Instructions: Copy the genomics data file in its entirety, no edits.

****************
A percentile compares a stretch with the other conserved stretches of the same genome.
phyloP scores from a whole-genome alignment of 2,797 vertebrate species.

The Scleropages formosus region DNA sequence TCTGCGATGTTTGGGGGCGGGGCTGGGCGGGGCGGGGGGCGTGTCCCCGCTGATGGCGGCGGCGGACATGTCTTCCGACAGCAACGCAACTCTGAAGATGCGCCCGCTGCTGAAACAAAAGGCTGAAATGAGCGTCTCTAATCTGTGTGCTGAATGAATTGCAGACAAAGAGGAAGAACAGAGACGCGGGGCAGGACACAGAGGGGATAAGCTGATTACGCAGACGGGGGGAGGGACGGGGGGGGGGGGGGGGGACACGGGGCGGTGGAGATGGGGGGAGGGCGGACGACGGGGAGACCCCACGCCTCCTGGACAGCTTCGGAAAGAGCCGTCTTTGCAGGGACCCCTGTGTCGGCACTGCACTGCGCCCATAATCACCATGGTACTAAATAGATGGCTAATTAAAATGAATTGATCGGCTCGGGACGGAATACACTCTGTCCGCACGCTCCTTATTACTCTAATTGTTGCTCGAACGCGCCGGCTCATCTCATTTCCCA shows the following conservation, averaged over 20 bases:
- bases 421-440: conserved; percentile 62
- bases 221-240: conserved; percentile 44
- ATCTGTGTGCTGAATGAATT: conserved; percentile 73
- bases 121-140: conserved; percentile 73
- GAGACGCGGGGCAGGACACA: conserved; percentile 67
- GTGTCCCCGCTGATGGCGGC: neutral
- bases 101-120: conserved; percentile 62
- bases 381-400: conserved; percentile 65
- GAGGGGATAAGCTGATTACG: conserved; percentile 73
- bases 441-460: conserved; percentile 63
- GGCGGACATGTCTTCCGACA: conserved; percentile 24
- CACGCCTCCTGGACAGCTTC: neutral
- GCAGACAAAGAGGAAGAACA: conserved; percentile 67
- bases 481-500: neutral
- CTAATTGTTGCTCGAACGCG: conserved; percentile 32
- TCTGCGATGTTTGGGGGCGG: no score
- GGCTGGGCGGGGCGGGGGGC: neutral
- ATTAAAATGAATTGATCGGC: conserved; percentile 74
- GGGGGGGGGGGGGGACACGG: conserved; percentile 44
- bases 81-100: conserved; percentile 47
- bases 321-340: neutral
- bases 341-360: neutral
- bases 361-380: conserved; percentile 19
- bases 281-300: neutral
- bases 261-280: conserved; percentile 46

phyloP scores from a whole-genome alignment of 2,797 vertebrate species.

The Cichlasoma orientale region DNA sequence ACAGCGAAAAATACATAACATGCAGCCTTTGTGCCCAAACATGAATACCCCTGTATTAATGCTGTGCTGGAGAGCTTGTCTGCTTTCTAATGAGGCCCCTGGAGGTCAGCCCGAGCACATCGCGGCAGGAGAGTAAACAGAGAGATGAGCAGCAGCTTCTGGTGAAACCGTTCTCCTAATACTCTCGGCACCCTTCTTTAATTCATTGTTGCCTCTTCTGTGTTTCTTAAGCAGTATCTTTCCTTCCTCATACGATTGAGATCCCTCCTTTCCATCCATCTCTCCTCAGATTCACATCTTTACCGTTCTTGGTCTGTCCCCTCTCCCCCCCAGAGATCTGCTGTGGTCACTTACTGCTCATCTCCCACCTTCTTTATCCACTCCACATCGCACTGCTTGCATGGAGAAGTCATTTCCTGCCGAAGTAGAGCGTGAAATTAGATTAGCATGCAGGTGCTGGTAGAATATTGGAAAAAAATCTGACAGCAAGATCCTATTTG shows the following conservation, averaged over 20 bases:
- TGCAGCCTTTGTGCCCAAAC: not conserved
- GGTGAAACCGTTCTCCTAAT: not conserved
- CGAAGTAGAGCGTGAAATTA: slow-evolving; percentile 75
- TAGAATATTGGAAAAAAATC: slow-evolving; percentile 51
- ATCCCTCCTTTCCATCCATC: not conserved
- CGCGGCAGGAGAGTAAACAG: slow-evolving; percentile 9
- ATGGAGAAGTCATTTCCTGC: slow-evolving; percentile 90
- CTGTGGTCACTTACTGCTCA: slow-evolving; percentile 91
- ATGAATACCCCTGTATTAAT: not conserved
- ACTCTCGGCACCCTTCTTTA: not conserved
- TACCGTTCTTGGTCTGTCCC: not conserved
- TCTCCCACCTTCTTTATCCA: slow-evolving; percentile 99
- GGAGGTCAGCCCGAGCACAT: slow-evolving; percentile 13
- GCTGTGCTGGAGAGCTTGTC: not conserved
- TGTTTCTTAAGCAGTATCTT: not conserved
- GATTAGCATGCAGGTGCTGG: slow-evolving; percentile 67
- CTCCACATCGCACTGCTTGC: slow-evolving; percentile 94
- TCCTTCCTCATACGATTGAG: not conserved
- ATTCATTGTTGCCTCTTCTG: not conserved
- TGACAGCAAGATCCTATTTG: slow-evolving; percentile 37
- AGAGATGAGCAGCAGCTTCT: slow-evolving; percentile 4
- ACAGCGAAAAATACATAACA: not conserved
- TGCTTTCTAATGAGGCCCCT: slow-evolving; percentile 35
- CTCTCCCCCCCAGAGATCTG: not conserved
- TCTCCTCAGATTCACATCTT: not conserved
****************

A percentile compares a stretch with the other conserved stretches of the same genome.
phyloP scores from a whole-genome alignment of 2,797 vertebrate species.

The Scleropages formosus region DNA sequence TCTGCGATGTTTGGGGGCGGGGCTGGGCGGGGCGGGGGGCGTGTCCCCGCTGATGGCGGCGGCGGACATGTCTTCCGACAGCAACGCAACTCTGAAGATGCGCCCGCTGCTGAAACAAAAGGCTGAAATGAGCGTCTCTAATCTGTGTGCTGAATGAATTGCAGACAAAGAGGAAGAACAGAGACGCGGGGCAGGACACAGAGGGGATAAGCTGATTACGCAGACGGGGGGAGGGACGGGGGGGGGGGGGGGGGACACGGGGCGGTGGAGATGGGGGGAGGGCGGACGACGGGGAGACCCCACGCCTCCTGGACAGCTTCGGAAAGAGCCGTCTTTGCAGGGACCCCTGTGTCGGCACTGCACTGCGCCCATAATCACCATGGTACTAAATAGATGGCTAATTAAAATGAATTGATCGGCTCGGGACGGAATACACTCTGTCCGCACGCTCCTTATTACTCTAATTGTTGCTCGAACGCGCCGGCTCATCTCATTTCCCA shows the following conservation, averaged over 20 bases:
- bases 421-440: conserved; percentile 62
- bases 221-240: conserved; percentile 44
- ATCTGTGTGCTGAATGAATT: conserved; percentile 73
- bases 121-140: conserved; percentile 73
- GAGACGCGGGGCAGGACACA: conserved; percentile 67
- GTGTCCCCGCTGATGGCGGC: neutral
- bases 101-120: conserved; percentile 62
- bases 381-400: conserved; percentile 65
- GAGGGGATAAGCTGATTACG: conserved; percentile 73
- bases 441-460: conserved; percentile 63
- GGCGGACATGTCTTCCGACA: conserved; percentile 24
- CACGCCTCCTGGACAGCTTC: neutral
- GCAGACAAAGAGGAAGAACA: conserved; percentile 67
- bases 481-500: neutral
- CTAATTGTTGCTCGAACGCG: conserved; percentile 32
- TCTGCGATGTTTGGGGGCGG: no score
- GGCTGGGCGGGGCGGGGGGC: neutral
- ATTAAAATGAATTGATCGGC: conserved; percentile 74
- GGGGGGGGGGGGGGACACGG: conserved; percentile 44
- bases 81-100: conserved; percentile 47
- bases 321-340: neutral
- bases 341-360: neutral
- bases 361-380: conserved; percentile 19
- bases 281-300: neutral
- bases 261-280: conserved; percentile 46

phyloP scores from a whole-genome alignment of 2,797 vertebrate species.

The Cichlasoma orientale region DNA sequence ACAGCGAAAAATACATAACATGCAGCCTTTGTGCCCAAACATGAATACCCCTGTATTAATGCTGTGCTGGAGAGCTTGTCTGCTTTCTAATGAGGCCCCTGGAGGTCAGCCCGAGCACATCGCGGCAGGAGAGTAAACAGAGAGATGAGCAGCAGCTTCTGGTGAAACCGTTCTCCTAATACTCTCGGCACCCTTCTTTAATTCATTGTTGCCTCTTCTGTGTTTCTTAAGCAGTATCTTTCCTTCCTCATACGATTGAGATCCCTCCTTTCCATCCATCTCTCCTCAGATTCACATCTTTACCGTTCTTGGTCTGTCCCCTCTCCCCCCCAGAGATCTGCTGTGGTCACTTACTGCTCATCTCCCACCTTCTTTATCCACTCCACATCGCACTGCTTGCATGGAGAAGTCATTTCCTGCCGAAGTAGAGCGTGAAATTAGATTAGCATGCAGGTGCTGGTAGAATATTGGAAAAAAATCTGACAGCAAGATCCTATTTG shows the following conservation, averaged over 20 bases:
- TGCAGCCTTTGTGCCCAAAC: not conserved
- GGTGAAACCGTTCTCCTAAT: not conserved
- CGAAGTAGAGCGTGAAATTA: slow-evolving; percentile 75
- TAGAATATTGGAAAAAAATC: slow-evolving; percentile 51
- ATCCCTCCTTTCCATCCATC: not conserved
- CGCGGCAGGAGAGTAAACAG: slow-evolving; percentile 9
- ATGGAGAAGTCATTTCCTGC: slow-evolving; percentile 90
- CTGTGGTCACTTACTGCTCA: slow-evolving; percentile 91
- ATGAATACCCCTGTATTAAT: not conserved
- ACTCTCGGCACCCTTCTTTA: not conserved
- TACCGTTCTTGGTCTGTCCC: not conserved
- TCTCCCACCTTCTTTATCCA: slow-evolving; percentile 99
- GGAGGTCAGCCCGAGCACAT: slow-evolving; percentile 13
- GCTGTGCTGGAGAGCTTGTC: not conserved
- TGTTTCTTAAGCAGTATCTT: not conserved
- GATTAGCATGCAGGTGCTGG: slow-evolving; percentile 67
- CTCCACATCGCACTGCTTGC: slow-evolving; percentile 94
- TCCTTCCTCATACGATTGAG: not conserved
- ATTCATTGTTGCCTCTTCTG: not conserved
- TGACAGCAAGATCCTATTTG: slow-evolving; percentile 37
- AGAGATGAGCAGCAGCTTCT: slow-evolving; percentile 4
- ACAGCGAAAAATACATAACA: not conserved
- TGCTTTCTAATGAGGCCCCT: slow-evolving; percentile 35
- CTCTCCCCCCCAGAGATCTG: not conserved
- TCTCCTCAGATTCACATCTT: not conserved